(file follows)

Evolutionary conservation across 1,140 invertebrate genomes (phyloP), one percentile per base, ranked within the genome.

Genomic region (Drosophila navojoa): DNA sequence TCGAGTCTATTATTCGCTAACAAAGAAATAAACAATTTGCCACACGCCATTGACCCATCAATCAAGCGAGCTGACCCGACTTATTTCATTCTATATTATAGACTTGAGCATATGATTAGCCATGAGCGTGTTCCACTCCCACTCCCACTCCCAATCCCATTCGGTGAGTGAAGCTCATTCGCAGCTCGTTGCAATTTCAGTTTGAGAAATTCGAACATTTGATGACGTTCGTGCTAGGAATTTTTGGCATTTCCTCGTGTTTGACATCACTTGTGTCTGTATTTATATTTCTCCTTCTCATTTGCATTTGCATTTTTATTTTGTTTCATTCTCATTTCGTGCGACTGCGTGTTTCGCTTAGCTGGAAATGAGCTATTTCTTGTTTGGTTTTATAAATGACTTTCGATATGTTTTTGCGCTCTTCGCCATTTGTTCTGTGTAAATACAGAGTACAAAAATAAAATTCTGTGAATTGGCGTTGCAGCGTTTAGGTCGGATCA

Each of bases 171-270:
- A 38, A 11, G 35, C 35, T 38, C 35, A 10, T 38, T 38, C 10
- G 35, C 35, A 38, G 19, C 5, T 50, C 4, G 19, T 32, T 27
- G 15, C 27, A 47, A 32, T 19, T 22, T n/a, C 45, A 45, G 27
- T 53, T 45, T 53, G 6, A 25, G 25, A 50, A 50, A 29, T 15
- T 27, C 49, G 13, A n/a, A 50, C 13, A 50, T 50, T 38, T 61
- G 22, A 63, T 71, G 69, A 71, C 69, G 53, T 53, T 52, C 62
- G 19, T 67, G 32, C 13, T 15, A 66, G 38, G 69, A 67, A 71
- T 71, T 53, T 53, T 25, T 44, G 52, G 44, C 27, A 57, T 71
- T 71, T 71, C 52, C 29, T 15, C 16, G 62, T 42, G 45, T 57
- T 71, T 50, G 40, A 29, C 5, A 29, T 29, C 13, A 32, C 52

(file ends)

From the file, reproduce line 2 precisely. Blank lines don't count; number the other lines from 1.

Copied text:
Genomic region (Drosophila navojoa): DNA sequence TCGAGTCTATTATTCGCTAACAAAGAAATAAACAATTTGCCACACGCCATTGACCCATCAATCAAGCGAGCTGACCCGACTTATTTCATTCTATATTATAGACTTGAGCATATGATTAGCCATGAGCGTGTTCCACTCCCACTCCCACTCCCAATCCCATTCGGTGAGTGAAGCTCATTCGCAGCTCGTTGCAATTTCAGTTTGAGAAATTCGAACATTTGATGACGTTCGTGCTAGGAATTTTTGGCATTTCCTCGTGTTTGACATCACTTGTGTCTGTATTTATATTTCTCCTTCTCATTTGCATTTGCATTTTTATTTTGTTTCATTCTCATTTCGTGCGACTGCGTGTTTCGCTTAGCTGGAAATGAGCTATTTCTTGTTTGGTTTTATAAATGACTTTCGATATGTTTTTGCGCTCTTCGCCATTTGTTCTGTGTAAATACAGAGTACAAAAATAAAATTCTGTGAATTGGCGTTGCAGCGTTTAGGTCGGATCA